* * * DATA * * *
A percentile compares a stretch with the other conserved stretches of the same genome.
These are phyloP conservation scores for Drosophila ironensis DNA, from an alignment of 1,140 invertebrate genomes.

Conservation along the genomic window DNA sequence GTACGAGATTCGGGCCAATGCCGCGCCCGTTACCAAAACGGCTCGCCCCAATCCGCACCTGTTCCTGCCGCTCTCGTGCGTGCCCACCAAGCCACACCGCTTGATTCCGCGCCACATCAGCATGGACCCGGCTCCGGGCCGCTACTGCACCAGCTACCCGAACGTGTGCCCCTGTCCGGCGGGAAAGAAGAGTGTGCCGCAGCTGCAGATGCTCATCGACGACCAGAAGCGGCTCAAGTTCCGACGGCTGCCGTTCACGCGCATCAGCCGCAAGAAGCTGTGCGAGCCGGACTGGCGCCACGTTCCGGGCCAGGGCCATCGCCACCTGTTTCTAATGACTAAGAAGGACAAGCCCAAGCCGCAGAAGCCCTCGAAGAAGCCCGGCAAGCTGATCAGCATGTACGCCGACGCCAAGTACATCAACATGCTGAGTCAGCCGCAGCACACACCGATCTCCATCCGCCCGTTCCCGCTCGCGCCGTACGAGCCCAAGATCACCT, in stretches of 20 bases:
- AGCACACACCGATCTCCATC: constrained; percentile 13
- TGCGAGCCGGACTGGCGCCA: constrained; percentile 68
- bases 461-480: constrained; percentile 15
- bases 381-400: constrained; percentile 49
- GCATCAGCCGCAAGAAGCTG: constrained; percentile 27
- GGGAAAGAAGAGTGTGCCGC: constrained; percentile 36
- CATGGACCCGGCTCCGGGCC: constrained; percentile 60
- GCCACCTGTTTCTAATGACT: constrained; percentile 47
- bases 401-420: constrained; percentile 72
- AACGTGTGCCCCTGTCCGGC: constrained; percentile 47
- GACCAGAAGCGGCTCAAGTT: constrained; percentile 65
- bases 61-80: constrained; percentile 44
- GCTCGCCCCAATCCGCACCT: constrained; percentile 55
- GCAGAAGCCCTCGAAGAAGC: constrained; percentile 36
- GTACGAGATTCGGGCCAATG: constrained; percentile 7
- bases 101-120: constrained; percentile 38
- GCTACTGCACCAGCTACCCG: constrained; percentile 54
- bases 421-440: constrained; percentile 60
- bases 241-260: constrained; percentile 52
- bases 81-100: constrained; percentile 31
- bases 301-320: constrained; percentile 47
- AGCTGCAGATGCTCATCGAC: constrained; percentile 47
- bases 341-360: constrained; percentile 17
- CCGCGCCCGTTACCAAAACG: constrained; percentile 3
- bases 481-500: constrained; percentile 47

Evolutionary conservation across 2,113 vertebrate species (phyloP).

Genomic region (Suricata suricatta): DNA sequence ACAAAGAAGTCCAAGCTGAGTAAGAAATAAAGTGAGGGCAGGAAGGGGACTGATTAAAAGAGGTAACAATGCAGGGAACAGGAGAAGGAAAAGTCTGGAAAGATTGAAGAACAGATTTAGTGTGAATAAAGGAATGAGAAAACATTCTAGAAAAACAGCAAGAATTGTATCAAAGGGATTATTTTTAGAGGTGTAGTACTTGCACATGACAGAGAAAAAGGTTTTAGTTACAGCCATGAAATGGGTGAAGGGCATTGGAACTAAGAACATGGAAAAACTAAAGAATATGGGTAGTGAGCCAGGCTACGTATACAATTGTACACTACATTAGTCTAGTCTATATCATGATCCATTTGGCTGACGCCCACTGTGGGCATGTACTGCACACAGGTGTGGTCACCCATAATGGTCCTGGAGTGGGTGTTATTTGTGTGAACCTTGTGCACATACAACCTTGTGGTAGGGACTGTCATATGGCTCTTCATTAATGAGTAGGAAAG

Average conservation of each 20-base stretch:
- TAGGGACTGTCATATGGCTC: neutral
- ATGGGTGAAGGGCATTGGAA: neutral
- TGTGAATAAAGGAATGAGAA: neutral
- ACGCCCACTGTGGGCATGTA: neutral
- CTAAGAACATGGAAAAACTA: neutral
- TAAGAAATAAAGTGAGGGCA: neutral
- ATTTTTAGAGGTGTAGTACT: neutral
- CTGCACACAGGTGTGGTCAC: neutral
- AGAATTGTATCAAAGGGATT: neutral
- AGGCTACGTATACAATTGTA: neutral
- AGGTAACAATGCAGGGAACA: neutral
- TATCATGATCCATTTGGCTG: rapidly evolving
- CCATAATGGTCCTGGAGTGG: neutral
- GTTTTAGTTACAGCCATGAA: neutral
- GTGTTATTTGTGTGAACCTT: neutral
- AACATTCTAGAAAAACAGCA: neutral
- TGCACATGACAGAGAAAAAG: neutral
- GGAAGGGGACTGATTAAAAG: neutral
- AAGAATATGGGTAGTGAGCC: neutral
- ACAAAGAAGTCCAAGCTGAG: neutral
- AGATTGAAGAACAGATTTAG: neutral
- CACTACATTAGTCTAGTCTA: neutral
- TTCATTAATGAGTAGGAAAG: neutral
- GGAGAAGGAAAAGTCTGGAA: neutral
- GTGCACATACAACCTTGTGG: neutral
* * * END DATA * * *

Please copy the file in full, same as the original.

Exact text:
A percentile compares a stretch with the other conserved stretches of the same genome.
These are phyloP conservation scores for Drosophila ironensis DNA, from an alignment of 1,140 invertebrate genomes.

Conservation along the genomic window DNA sequence GTACGAGATTCGGGCCAATGCCGCGCCCGTTACCAAAACGGCTCGCCCCAATCCGCACCTGTTCCTGCCGCTCTCGTGCGTGCCCACCAAGCCACACCGCTTGATTCCGCGCCACATCAGCATGGACCCGGCTCCGGGCCGCTACTGCACCAGCTACCCGAACGTGTGCCCCTGTCCGGCGGGAAAGAAGAGTGTGCCGCAGCTGCAGATGCTCATCGACGACCAGAAGCGGCTCAAGTTCCGACGGCTGCCGTTCACGCGCATCAGCCGCAAGAAGCTGTGCGAGCCGGACTGGCGCCACGTTCCGGGCCAGGGCCATCGCCACCTGTTTCTAATGACTAAGAAGGACAAGCCCAAGCCGCAGAAGCCCTCGAAGAAGCCCGGCAAGCTGATCAGCATGTACGCCGACGCCAAGTACATCAACATGCTGAGTCAGCCGCAGCACACACCGATCTCCATCCGCCCGTTCCCGCTCGCGCCGTACGAGCCCAAGATCACCT, in stretches of 20 bases:
- AGCACACACCGATCTCCATC: constrained; percentile 13
- TGCGAGCCGGACTGGCGCCA: constrained; percentile 68
- bases 461-480: constrained; percentile 15
- bases 381-400: constrained; percentile 49
- GCATCAGCCGCAAGAAGCTG: constrained; percentile 27
- GGGAAAGAAGAGTGTGCCGC: constrained; percentile 36
- CATGGACCCGGCTCCGGGCC: constrained; percentile 60
- GCCACCTGTTTCTAATGACT: constrained; percentile 47
- bases 401-420: constrained; percentile 72
- AACGTGTGCCCCTGTCCGGC: constrained; percentile 47
- GACCAGAAGCGGCTCAAGTT: constrained; percentile 65
- bases 61-80: constrained; percentile 44
- GCTCGCCCCAATCCGCACCT: constrained; percentile 55
- GCAGAAGCCCTCGAAGAAGC: constrained; percentile 36
- GTACGAGATTCGGGCCAATG: constrained; percentile 7
- bases 101-120: constrained; percentile 38
- GCTACTGCACCAGCTACCCG: constrained; percentile 54
- bases 421-440: constrained; percentile 60
- bases 241-260: constrained; percentile 52
- bases 81-100: constrained; percentile 31
- bases 301-320: constrained; percentile 47
- AGCTGCAGATGCTCATCGAC: constrained; percentile 47
- bases 341-360: constrained; percentile 17
- CCGCGCCCGTTACCAAAACG: constrained; percentile 3
- bases 481-500: constrained; percentile 47

Evolutionary conservation across 2,113 vertebrate species (phyloP).

Genomic region (Suricata suricatta): DNA sequence ACAAAGAAGTCCAAGCTGAGTAAGAAATAAAGTGAGGGCAGGAAGGGGACTGATTAAAAGAGGTAACAATGCAGGGAACAGGAGAAGGAAAAGTCTGGAAAGATTGAAGAACAGATTTAGTGTGAATAAAGGAATGAGAAAACATTCTAGAAAAACAGCAAGAATTGTATCAAAGGGATTATTTTTAGAGGTGTAGTACTTGCACATGACAGAGAAAAAGGTTTTAGTTACAGCCATGAAATGGGTGAAGGGCATTGGAACTAAGAACATGGAAAAACTAAAGAATATGGGTAGTGAGCCAGGCTACGTATACAATTGTACACTACATTAGTCTAGTCTATATCATGATCCATTTGGCTGACGCCCACTGTGGGCATGTACTGCACACAGGTGTGGTCACCCATAATGGTCCTGGAGTGGGTGTTATTTGTGTGAACCTTGTGCACATACAACCTTGTGGTAGGGACTGTCATATGGCTCTTCATTAATGAGTAGGAAAG

Average conservation of each 20-base stretch:
- TAGGGACTGTCATATGGCTC: neutral
- ATGGGTGAAGGGCATTGGAA: neutral
- TGTGAATAAAGGAATGAGAA: neutral
- ACGCCCACTGTGGGCATGTA: neutral
- CTAAGAACATGGAAAAACTA: neutral
- TAAGAAATAAAGTGAGGGCA: neutral
- ATTTTTAGAGGTGTAGTACT: neutral
- CTGCACACAGGTGTGGTCAC: neutral
- AGAATTGTATCAAAGGGATT: neutral
- AGGCTACGTATACAATTGTA: neutral
- AGGTAACAATGCAGGGAACA: neutral
- TATCATGATCCATTTGGCTG: rapidly evolving
- CCATAATGGTCCTGGAGTGG: neutral
- GTTTTAGTTACAGCCATGAA: neutral
- GTGTTATTTGTGTGAACCTT: neutral
- AACATTCTAGAAAAACAGCA: neutral
- TGCACATGACAGAGAAAAAG: neutral
- GGAAGGGGACTGATTAAAAG: neutral
- AAGAATATGGGTAGTGAGCC: neutral
- ACAAAGAAGTCCAAGCTGAG: neutral
- AGATTGAAGAACAGATTTAG: neutral
- CACTACATTAGTCTAGTCTA: neutral
- TTCATTAATGAGTAGGAAAG: neutral
- GGAGAAGGAAAAGTCTGGAA: neutral
- GTGCACATACAACCTTGTGG: neutral